Design management: using design to add value
The first week of the elective looked in detail at the design process, design methods, the ways we think about 'good' and 'bad' design and introduced some of the newer design disciplines. This session looked at the way that design can be managed to add value within organizations. The field of design management has articulated some of the different ways real organizations do this: differentiating organizations through a powerful and consistent brand and through the styling of products; coordinating the development of products and services in multidisciplinary teams; or possibly playing a more transformational role, helping ask questions about the future and having a key role in innovation (Borja de Mozta). We considered the question of how to organize to make best use of design: as an internal function, or using external consultants? Hargadon's research into IDEO's role as technology brokers provided an important argument about the benefits of the cross-pollination of ideas from industry to industry.
For managers, a key question is how to assess the effectiveness of design, broadly conceived, or a design department. There's no standard framework for this. We looked at research by the Design Council that found a positive correlation between companies that were recognised as achieving good design, and stock market performance. We also discussed how awards can sometimes mark out organizations for whom the role of design is key.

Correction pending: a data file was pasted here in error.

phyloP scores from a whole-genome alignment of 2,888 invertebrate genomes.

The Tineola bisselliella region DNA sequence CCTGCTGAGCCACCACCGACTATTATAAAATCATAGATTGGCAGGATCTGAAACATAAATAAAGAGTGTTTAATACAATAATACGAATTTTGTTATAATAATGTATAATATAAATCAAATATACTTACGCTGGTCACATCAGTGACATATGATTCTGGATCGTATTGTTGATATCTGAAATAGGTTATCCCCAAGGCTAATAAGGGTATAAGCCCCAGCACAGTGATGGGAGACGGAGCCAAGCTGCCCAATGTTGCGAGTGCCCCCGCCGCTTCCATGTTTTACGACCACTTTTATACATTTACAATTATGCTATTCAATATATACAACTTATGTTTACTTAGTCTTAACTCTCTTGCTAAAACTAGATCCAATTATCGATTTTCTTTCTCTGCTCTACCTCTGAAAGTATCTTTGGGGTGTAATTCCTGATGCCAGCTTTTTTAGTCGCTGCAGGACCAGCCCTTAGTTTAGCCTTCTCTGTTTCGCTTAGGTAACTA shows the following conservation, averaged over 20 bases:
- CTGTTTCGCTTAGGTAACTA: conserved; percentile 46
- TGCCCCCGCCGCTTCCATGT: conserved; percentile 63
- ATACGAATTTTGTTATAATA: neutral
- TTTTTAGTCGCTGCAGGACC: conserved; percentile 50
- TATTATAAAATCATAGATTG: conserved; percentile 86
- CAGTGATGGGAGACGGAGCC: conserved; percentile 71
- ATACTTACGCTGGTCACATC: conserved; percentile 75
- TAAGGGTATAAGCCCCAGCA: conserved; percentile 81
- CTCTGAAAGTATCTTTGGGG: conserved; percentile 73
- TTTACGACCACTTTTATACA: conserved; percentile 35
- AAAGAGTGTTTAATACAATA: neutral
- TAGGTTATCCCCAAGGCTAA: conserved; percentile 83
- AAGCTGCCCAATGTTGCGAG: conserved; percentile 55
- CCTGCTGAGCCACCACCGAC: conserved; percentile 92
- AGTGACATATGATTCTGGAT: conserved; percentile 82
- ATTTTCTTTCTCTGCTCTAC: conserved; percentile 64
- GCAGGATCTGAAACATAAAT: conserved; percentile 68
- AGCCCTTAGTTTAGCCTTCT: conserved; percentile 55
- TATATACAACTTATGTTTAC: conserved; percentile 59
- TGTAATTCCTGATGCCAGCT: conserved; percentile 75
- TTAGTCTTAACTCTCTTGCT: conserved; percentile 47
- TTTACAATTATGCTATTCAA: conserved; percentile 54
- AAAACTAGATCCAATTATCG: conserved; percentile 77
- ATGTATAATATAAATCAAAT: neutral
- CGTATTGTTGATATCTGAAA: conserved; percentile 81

During this class students had an opportunity to reflect on the role of design in their own organizations. Did they find evidence of silent design, or design management in which design helps differentiated products through styling or having a key role in new product development; or did they think that design played a role in asking strategic questions for the organization? Not surprisingly, few of the MBAs knew of an organization that had a 'Chief Design Officer' at board level. But several wanted to find ways to think about how they might implement some of the elective's ideas in their own firm - potentially becoming design leaders themselves.